European Commission - 7th Framework Programme European Museums and Libraries in/of the age of migrations last updated: February 2015

Symposium: Whose Participation? Spaces of Interaction in Contemporary Art and Architecture

16 - 17 December 2011

Zurich, Switzerland | Cabaret Voltaire


In the wake of the revolutionary unrest of the late 1960s, the idea of participatory art and architecture has lost its utopian connotations to become a complex debate about the active role of the spectator—and dweller—in space. Models critical of technocratic social planning have seen in interactive art and architecture the latest mode of authoritarian control (Foucault, Bourdieu); others, taking their cue from reuse and reorientation of spaces and artifacts, have seen in cooperative or ‘relational’ aesthetics the only viable politics in an era of global capitalism (de Certeau, Bourriaud). The nerve of the debate lies in the equation of sociality and space. The first camp sees social life as strongly determined or produced by space, while the second sees spaces as malleable, adaptable, fundamentally produced by social actors. It is this causal nexus between space and social life that, above all, we wish to draw attention to and put into question.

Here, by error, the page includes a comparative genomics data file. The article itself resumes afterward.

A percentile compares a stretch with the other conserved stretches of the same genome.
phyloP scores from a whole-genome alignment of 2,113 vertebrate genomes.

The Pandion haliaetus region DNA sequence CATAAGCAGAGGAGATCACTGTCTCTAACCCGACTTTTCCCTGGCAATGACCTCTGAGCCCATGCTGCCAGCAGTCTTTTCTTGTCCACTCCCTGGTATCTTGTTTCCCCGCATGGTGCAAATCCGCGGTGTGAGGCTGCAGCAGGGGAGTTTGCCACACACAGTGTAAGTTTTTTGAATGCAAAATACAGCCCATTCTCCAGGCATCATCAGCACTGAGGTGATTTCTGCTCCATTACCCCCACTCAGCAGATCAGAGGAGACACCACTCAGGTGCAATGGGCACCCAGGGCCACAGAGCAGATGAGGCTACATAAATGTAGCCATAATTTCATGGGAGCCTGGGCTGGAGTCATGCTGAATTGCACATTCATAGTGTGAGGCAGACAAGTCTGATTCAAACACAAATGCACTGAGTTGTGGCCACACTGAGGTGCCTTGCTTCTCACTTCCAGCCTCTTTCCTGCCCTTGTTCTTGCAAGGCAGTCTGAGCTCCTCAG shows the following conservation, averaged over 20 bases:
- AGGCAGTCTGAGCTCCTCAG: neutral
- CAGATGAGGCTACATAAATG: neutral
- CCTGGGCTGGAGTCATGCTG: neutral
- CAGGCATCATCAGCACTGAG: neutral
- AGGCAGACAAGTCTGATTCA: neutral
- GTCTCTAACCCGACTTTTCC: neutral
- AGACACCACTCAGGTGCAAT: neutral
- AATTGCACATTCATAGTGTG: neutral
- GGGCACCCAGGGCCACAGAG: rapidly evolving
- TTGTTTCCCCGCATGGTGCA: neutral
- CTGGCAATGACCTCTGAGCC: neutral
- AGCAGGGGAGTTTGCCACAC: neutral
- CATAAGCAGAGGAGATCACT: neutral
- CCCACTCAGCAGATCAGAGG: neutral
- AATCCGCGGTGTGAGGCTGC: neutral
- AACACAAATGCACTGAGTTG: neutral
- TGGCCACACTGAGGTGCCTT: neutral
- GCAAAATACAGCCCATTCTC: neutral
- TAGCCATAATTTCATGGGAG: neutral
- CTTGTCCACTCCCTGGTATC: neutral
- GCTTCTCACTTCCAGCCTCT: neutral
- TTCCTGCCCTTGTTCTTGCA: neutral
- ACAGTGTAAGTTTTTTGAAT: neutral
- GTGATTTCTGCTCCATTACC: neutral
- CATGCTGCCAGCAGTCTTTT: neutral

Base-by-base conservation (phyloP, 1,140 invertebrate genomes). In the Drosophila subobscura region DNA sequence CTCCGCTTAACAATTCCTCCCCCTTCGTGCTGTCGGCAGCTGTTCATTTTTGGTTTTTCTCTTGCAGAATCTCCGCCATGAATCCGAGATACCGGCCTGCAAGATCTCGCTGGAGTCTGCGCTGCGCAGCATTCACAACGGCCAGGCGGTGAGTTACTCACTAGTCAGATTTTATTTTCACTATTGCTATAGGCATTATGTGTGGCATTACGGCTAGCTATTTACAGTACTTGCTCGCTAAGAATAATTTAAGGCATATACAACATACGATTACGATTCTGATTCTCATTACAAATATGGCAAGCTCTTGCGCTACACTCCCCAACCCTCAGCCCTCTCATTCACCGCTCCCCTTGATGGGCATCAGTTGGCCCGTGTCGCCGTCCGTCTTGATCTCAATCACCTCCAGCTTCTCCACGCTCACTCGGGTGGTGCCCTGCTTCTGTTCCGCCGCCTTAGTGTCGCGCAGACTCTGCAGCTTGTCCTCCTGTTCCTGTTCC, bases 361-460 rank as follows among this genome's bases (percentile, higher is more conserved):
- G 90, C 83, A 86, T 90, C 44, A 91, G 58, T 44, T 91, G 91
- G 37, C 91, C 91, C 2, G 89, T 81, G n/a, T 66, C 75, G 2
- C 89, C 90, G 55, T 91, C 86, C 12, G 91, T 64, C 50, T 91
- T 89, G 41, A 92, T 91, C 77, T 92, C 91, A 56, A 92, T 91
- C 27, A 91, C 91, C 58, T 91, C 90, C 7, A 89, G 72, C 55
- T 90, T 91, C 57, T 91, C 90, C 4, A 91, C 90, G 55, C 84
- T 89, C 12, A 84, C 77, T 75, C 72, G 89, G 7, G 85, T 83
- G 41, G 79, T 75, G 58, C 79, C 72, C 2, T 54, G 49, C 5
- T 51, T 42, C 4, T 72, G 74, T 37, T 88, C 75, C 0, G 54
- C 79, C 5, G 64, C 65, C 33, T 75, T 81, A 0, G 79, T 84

Concretely, the question might be addressed by reconsidering the traditional relations posited between producer, object, and addressee. Is power exerted in only one direction or could we describe these relationships as complex networks of interaction? Is space formed once and for all, or is it the changeable product of changeable patterns of use? Is the aesthetic always equivalent to the political, or might an aesthetically authoritarian space be conducive to social emancipation? How does the mediatization of urban space challenge concepts of participation and audience? We seek to question one-sided models, which presume perfectly passive or perfectly autonomous participants. This should, in turn, lead to more plausible accounts of the relationship between space, object and democracy.


Organizer: Chair Prof. Ursprung


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